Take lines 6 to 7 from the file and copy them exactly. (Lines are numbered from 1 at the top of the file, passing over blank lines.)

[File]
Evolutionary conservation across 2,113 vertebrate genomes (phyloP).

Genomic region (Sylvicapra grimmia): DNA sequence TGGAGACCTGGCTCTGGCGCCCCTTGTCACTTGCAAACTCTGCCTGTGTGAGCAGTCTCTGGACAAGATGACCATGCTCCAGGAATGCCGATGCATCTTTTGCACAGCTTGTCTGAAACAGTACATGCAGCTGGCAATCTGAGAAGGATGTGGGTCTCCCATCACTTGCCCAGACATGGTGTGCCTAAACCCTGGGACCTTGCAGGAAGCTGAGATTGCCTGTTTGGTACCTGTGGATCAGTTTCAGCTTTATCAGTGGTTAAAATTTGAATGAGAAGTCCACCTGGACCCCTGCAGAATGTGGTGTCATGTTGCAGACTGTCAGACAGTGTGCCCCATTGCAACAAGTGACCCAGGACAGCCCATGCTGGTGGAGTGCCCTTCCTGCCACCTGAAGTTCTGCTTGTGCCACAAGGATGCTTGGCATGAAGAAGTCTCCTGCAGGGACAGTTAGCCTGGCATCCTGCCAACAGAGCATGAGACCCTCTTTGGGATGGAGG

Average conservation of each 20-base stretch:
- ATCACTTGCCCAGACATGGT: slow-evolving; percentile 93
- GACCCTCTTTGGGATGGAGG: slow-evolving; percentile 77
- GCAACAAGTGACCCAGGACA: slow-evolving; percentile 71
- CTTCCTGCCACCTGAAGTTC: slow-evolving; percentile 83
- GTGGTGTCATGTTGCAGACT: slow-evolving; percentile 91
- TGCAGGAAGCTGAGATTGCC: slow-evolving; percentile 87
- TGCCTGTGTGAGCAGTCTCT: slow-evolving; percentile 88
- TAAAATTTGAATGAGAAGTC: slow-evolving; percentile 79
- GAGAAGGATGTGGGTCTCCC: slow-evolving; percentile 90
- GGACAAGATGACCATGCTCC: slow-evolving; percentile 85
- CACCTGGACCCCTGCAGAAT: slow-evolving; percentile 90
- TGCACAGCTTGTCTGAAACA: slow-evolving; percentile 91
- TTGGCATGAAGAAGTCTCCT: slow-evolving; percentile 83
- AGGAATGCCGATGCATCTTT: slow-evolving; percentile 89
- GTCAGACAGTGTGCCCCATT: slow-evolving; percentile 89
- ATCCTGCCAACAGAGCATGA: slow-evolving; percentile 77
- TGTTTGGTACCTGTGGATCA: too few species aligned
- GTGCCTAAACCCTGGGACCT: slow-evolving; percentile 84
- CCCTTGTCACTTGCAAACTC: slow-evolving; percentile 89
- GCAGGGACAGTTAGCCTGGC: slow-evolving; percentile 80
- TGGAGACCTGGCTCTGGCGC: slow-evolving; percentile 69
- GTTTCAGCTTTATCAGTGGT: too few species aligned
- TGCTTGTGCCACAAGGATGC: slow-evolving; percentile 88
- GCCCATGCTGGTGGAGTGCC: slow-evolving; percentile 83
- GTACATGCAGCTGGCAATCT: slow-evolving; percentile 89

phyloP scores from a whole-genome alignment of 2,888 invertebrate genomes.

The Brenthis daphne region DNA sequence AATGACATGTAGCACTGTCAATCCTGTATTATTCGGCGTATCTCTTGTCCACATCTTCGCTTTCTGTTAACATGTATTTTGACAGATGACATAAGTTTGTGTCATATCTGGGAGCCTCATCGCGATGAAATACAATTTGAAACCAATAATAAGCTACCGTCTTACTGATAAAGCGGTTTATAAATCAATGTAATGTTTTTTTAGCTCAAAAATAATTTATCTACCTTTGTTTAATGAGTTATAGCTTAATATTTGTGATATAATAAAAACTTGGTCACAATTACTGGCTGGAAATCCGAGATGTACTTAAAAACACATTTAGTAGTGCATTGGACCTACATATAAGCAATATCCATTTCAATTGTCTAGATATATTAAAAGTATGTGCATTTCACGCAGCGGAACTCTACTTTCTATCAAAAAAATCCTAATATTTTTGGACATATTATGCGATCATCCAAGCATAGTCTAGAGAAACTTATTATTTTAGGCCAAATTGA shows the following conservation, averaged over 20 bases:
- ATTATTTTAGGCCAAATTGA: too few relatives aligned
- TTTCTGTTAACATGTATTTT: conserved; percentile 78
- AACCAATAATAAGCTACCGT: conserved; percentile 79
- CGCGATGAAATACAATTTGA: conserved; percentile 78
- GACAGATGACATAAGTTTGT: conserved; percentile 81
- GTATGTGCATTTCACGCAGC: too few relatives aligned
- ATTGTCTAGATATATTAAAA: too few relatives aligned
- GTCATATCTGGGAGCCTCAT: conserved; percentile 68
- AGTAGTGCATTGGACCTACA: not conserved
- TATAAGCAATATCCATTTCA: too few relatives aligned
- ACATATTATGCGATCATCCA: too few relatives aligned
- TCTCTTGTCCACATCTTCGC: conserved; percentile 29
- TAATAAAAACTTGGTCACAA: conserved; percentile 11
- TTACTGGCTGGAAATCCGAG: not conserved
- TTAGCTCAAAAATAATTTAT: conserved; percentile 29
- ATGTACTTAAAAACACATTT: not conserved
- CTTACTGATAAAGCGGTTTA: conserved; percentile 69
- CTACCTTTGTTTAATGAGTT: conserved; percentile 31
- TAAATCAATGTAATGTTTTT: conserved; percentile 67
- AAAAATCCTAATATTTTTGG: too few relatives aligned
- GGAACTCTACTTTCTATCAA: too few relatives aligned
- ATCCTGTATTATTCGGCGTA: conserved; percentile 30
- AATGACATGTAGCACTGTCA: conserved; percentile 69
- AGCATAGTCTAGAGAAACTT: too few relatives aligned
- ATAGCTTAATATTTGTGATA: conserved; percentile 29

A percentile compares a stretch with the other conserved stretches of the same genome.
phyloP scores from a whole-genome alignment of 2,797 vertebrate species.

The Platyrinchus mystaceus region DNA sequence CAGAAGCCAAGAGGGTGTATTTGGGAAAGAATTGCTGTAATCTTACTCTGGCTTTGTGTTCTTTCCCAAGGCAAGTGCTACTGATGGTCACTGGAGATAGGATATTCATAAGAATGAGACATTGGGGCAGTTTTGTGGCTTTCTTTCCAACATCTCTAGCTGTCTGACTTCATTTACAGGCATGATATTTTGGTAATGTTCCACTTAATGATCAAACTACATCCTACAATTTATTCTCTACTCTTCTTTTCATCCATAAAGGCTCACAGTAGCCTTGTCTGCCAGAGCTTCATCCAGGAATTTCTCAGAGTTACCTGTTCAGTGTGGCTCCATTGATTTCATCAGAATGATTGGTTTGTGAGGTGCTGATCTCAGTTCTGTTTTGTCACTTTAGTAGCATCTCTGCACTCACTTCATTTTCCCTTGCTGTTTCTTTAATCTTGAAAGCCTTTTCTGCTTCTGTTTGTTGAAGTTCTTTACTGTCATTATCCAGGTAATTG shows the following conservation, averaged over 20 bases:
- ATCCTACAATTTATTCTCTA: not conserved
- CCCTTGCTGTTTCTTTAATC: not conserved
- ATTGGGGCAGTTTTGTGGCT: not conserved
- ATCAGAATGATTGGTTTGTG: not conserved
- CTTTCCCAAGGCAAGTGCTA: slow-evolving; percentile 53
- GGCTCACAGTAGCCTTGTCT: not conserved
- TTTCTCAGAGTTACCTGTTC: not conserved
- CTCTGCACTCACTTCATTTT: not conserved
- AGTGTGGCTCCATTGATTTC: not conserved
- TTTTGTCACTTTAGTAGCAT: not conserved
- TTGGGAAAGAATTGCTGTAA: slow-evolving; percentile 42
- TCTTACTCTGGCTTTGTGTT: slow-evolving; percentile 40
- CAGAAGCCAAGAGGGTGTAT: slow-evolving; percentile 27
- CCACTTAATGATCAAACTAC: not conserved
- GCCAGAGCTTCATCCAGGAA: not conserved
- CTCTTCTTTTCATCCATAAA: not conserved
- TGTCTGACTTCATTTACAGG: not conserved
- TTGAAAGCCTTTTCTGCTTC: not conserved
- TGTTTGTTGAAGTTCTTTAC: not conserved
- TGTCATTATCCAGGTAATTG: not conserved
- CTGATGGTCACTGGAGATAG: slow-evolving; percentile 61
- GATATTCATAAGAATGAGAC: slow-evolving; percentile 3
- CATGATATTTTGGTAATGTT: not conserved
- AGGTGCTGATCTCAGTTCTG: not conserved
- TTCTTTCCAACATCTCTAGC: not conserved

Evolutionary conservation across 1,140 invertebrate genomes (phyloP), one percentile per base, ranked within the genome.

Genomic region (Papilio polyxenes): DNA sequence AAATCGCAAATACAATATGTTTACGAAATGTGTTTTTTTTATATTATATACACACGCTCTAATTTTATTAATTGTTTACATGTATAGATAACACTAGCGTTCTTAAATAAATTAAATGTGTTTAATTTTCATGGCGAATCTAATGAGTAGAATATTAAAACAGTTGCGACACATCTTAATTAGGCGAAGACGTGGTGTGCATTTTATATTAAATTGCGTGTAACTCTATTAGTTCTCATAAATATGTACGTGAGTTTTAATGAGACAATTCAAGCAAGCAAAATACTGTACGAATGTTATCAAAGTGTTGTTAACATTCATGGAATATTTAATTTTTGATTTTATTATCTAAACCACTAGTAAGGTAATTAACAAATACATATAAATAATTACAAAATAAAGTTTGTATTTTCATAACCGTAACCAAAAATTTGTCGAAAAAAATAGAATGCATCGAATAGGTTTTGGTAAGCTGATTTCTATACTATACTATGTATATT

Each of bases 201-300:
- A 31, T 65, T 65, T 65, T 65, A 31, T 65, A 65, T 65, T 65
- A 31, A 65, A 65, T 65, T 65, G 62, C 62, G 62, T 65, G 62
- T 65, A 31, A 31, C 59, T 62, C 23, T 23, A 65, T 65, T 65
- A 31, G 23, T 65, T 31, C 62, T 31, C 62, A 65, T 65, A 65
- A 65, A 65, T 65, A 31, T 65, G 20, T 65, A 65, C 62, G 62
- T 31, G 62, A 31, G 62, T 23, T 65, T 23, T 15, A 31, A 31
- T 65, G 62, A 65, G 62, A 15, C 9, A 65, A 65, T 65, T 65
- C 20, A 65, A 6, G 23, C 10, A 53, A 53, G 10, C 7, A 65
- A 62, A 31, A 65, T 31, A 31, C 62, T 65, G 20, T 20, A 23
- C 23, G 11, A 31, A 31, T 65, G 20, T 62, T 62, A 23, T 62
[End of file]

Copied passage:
- GCAACAAGTGACCCAGGACA: slow-evolving; percentile 71
- CTTCCTGCCACCTGAAGTTC: slow-evolving; percentile 83